The first is “Spring Morning” from When We Were Very Young. It still makes me want to get outside and feel the sun on my face, and listen to the birds and the conversation between the wind and the trees.

And the second is “King John’s Christmas” in Now We Are Six.  It’s a about a lonely man who got the present he wanted at Christmas, and it reminds me that no matter who or what we are, it’s important that we are as happy as we can be.

Do you have a tip for young poets?

I have three tips.

Learn to love words and to explore them. They have different sounds and shapes and weight. Some are long and leisurely. Some are short and snappy. Some are as sharp as a tiger’s teeth. Some are as soft as a feather-down pillow.

If you can, carry some paper and a pen with you to most places. Then you’ll be ready to catch that special thought that suddenly flies into your mind as a result of what you see or hear or experience.

Great poems can be just a few words long. The important thing is to make them the best words you can.

Did you like to write about real things or use your imagination or a bit of both?

Most of my poems or writing start from something that’s real.  I couldn’t write about a talking lion, for example, unless I’d seen a lion and got to know how it moved and ate and behaved. Then I could put my imagination into it. One of my books is about a cat that climbed a rainbow – but first I noticed how my pet cat, Mister, effortlessly climbed up a tree. The real happening seemed to act as a springboard into the imaginative story. That’s how it often works for me.

Do you have any favourite kinds of poems?

I like the ones which discover something new in familiar things and which make you nod your head and say, “That’s so true!”  or “I’d never thought of that before!” And because we live most of our lives in familiar surroundings, such poems are important in keeping us alive to different possibilities and ways of looking at things. When I come across a poem like that, it feels as a window has been opened in my brain and a breath of fresh air has blown in!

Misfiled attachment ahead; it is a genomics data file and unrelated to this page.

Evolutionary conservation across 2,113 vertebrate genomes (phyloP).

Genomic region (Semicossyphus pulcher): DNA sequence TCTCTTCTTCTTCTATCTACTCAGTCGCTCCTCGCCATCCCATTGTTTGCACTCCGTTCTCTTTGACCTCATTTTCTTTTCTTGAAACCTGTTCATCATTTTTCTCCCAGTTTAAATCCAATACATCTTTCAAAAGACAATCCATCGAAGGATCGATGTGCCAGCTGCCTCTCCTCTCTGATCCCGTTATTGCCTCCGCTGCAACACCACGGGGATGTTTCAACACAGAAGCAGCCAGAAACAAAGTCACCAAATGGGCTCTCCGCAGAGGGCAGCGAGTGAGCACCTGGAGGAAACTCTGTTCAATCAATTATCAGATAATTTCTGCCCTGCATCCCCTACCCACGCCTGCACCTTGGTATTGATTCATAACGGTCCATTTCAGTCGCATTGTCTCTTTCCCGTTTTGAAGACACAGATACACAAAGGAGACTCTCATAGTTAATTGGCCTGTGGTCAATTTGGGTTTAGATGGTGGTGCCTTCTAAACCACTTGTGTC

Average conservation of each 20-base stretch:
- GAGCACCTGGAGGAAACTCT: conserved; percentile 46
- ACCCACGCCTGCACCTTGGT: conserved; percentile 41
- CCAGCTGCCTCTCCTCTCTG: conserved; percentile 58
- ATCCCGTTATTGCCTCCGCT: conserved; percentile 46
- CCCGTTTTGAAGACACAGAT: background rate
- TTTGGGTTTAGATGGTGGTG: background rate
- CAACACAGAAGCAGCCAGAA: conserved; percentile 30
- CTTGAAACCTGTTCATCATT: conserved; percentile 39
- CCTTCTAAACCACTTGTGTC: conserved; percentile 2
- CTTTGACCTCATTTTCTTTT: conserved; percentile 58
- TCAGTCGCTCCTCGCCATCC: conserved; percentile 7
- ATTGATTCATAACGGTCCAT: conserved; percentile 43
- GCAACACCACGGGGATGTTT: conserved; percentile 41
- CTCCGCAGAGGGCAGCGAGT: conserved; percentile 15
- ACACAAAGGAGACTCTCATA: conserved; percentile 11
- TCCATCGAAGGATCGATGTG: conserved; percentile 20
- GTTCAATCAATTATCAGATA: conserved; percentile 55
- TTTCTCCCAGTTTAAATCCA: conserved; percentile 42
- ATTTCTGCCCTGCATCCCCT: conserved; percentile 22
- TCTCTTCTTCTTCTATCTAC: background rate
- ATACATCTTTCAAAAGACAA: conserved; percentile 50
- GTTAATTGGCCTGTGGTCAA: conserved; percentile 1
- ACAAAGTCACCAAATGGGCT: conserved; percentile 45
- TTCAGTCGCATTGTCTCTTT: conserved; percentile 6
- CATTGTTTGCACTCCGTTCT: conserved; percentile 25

Did you like writing as a child?

Well, I certainly liked the look of words on paper, especially when I could use the keys of my dad’s typewriter.  That black print on white paper was mysterious and wonderful and I could sense its potential. I read anything and everything, too. Reading and writing go together like fish-and-chips. It’s a magical combination.

books_john       schools_parapenting     books_sucked

Thanks John. What I love about John’s writing is that he can make you laugh and he can make you think. His poems show me he loves to play with words — they are acrobatic, flavoursome and often put a smile on my face. I definitely want to include some in the anthology I am editing. John has given me permission to post a poem and I couldn’t decided whether to post Mr Swash which is full of fun, imagination and zany sounds or Finding a Poem which made me think.

I have picked Finding a Poem because it is all about getting ideas for poems and what you want your poems to do. John says he would love his poems to ‘dance like a butterfly‘ or ‘prance like a unicorn‘ or ‘sting like a bee.’ The more we write, the more we discover how many different things our poems can do. I love the way John’s poem has two halves. In the first half the poet is listening out for a poem and in the second half the skinny cat on the fence ends up giving him his starting point.

The photos I have posted from John’s website show he is trying out as many wonderful things outside as he is inside his poems!

Finding A Poem

I feel there’s a poem calling me in a stale room.

I can’t presume,

but if I could get at it,

give it air,

it might dance like a butterfly,

sing like a forest of bellbirds,

prance like a unicorn,

sting like a bee –

 

but the front door’s locked,

and rattling the knob won’t do it for me.

 

The back door’s shut, too.

 

There’s no key under the mat.

 

As I wonder what to do

I sense a pair of eyes.

I’m being observed by a skinny cat,

sitting on a brown wooden fence.

 

It watches me try round the house.

Maybe there’s an open window?

A gap to squeeze through?

A point of entry?

 

No.

So I turn to go –

then the cat rubs hard against my leg, purring.

Its green eyes stare at me, unblinking.

Suddenly a stirring –

is this the poem I’ve been searching for?

 

© John Parker